Kuwait slower than peers in diversifying economy: Moody's

Kuwait MoodysMoody's said that Kuwait's credit profile reflects its "substantial" oil and gas reserves, balance of payments surpluses and low government debt

The rating agency said that the country's main credit challenge is its "very high" dependence on oil and an economy which is not diverse.

"The country has been slower than its regional peers in developing its non-oil and private sectors," the report from Moody's said.

Countries in the Middle East, which have enjoyed high oil prices, saw their economies come under strain after 2014 due to falling oil prices in an oversupplied market.

Since then, governments have made efforts to diversify their economies, reign in spending, cut debt and introduce new taxes.

The UAE and Saudi Arabia have made focused efforts in growing their downstream portfolio to cash in on the demand for petrochemicals.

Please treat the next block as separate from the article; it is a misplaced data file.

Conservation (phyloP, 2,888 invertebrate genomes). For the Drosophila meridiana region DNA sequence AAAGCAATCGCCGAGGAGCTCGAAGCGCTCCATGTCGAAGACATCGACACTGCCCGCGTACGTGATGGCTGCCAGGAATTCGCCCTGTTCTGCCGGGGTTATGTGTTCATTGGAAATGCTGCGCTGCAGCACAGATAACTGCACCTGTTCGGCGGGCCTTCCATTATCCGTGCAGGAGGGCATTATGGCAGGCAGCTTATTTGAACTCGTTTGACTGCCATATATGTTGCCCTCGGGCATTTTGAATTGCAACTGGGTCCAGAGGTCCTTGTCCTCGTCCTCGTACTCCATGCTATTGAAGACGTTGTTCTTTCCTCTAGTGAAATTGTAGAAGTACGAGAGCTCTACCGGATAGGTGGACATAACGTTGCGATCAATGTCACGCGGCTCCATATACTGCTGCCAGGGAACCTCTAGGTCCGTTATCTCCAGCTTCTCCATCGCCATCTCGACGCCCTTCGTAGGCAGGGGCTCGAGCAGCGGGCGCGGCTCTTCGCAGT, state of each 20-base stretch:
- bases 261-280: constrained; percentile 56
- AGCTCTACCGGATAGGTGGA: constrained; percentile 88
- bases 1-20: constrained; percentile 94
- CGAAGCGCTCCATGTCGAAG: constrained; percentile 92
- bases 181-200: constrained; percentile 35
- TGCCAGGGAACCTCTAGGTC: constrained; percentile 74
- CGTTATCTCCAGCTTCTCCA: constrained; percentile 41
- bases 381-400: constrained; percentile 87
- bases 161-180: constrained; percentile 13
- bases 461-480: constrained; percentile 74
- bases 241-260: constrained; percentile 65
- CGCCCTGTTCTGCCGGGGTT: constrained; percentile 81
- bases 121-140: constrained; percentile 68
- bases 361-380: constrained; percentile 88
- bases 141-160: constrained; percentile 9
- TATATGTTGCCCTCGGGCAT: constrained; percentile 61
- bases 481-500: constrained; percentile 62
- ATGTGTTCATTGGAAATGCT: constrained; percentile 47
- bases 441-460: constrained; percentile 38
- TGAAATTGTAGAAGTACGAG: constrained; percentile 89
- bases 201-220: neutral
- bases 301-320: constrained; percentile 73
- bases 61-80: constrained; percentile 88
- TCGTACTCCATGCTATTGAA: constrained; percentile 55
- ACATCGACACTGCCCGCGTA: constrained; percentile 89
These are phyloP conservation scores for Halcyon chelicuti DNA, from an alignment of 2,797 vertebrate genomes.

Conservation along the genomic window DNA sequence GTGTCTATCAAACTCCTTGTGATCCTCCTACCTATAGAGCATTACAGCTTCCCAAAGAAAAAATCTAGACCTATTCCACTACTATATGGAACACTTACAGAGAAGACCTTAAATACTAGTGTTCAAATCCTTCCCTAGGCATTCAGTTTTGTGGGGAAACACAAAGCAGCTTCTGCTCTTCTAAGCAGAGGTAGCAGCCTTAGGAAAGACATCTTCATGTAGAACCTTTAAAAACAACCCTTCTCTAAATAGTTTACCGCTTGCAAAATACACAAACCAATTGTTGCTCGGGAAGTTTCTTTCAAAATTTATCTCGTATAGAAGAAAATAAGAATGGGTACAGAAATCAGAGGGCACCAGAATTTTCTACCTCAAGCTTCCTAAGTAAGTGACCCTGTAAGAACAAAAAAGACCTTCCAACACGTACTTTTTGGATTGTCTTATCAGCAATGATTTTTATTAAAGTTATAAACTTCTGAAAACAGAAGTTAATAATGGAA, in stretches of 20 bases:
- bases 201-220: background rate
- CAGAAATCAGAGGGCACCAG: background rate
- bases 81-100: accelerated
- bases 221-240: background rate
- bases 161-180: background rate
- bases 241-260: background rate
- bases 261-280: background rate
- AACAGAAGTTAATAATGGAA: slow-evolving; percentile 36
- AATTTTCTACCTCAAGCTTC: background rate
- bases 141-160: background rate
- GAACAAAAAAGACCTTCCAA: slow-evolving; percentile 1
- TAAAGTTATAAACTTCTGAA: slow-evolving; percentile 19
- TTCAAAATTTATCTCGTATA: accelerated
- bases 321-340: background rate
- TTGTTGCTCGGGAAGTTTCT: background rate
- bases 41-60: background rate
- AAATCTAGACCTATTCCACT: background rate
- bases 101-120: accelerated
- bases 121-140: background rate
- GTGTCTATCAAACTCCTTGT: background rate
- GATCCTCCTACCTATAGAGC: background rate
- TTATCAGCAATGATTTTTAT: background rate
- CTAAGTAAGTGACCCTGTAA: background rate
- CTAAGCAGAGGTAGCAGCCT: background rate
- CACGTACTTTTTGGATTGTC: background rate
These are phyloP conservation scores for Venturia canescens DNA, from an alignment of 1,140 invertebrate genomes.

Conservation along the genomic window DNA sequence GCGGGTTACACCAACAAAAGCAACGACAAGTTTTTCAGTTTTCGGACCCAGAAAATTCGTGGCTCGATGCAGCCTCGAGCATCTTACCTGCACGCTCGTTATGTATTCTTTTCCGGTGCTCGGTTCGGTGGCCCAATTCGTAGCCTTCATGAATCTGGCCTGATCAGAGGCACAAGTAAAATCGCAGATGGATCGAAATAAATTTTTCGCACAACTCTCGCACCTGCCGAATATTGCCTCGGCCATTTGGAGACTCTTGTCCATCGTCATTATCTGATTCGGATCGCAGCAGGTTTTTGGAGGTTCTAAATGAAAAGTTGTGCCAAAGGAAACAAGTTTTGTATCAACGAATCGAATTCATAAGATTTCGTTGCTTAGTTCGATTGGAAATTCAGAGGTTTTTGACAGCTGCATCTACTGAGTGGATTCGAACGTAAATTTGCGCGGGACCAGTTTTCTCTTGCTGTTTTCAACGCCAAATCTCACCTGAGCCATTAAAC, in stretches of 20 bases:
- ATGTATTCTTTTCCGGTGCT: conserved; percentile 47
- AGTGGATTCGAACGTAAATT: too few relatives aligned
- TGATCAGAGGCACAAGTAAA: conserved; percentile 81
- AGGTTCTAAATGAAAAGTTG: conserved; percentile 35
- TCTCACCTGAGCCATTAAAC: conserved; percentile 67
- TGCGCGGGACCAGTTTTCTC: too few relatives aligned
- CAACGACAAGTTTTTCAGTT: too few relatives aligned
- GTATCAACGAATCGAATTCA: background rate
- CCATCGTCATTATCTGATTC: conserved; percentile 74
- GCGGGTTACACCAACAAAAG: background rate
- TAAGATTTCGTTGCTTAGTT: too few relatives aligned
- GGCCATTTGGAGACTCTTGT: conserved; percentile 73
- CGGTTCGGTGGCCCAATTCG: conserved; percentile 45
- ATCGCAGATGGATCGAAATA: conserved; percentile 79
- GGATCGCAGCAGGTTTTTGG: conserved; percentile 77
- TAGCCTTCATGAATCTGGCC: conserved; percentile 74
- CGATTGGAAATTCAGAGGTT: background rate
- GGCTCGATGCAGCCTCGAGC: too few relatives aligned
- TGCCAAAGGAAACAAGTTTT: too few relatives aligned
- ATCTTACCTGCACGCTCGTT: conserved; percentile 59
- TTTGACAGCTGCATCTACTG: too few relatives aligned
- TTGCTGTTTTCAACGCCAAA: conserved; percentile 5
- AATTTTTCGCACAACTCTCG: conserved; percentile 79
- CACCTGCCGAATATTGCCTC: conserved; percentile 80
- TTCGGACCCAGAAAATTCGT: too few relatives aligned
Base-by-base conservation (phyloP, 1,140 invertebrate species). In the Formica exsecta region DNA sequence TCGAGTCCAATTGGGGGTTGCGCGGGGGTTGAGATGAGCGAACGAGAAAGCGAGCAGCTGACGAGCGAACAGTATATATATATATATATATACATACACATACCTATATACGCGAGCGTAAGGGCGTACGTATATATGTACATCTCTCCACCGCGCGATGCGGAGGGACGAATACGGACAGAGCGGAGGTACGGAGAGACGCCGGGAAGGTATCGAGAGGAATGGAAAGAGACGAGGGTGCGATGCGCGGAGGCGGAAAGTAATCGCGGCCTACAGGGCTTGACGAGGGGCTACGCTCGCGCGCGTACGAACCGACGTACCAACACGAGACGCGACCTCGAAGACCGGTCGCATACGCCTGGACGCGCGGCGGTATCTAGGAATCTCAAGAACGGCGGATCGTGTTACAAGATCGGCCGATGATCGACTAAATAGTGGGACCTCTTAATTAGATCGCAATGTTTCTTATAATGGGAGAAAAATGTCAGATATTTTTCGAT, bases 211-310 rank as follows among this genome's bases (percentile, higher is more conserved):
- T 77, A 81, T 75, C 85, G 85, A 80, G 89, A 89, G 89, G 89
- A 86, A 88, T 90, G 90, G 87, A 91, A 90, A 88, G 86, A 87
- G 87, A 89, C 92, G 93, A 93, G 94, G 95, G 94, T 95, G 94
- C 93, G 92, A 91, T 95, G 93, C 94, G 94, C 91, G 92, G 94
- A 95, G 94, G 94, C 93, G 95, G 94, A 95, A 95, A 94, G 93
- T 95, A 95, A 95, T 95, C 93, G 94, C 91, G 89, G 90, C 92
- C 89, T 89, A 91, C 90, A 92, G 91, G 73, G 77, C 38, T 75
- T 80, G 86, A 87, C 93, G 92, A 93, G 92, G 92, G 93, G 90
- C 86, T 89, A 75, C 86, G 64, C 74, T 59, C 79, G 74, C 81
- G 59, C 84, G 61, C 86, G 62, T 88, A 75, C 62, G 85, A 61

Governments have also looked towards alternate sources of energy such as nuclear and solar to satisfy domestic demand.

They have turned to industries such as construction, tourism and infrastructure to attract investments and are looking to ease regulations to encourage private sector jobs growth.

Kuwait, for instance, has rolled out a five-year national development plan, which includes a host of projects targeted at diversifying the economy, building infrastructure and bettering delivery of public services.

"Kuwait's credit profile would be supported by a steady diversification of government revenues and economic activity away from the oil sector," said Thaddeus Best, a Moody's analyst and co-author of the report.

"Sustained improvements to the institutional framework, in particular, government transparency and reporting standards, would also be positive," Best added.

Moody's, however, estimates that Kuwait's budget will return to a surplus of about 7 per cent of its GDP in 2018-19 on the back of oil prices, which have been driven higher by output cuts.

Moody's has a "Aa2" rating on Kuwait's sovereign debt and a "stable" outlook on the country.

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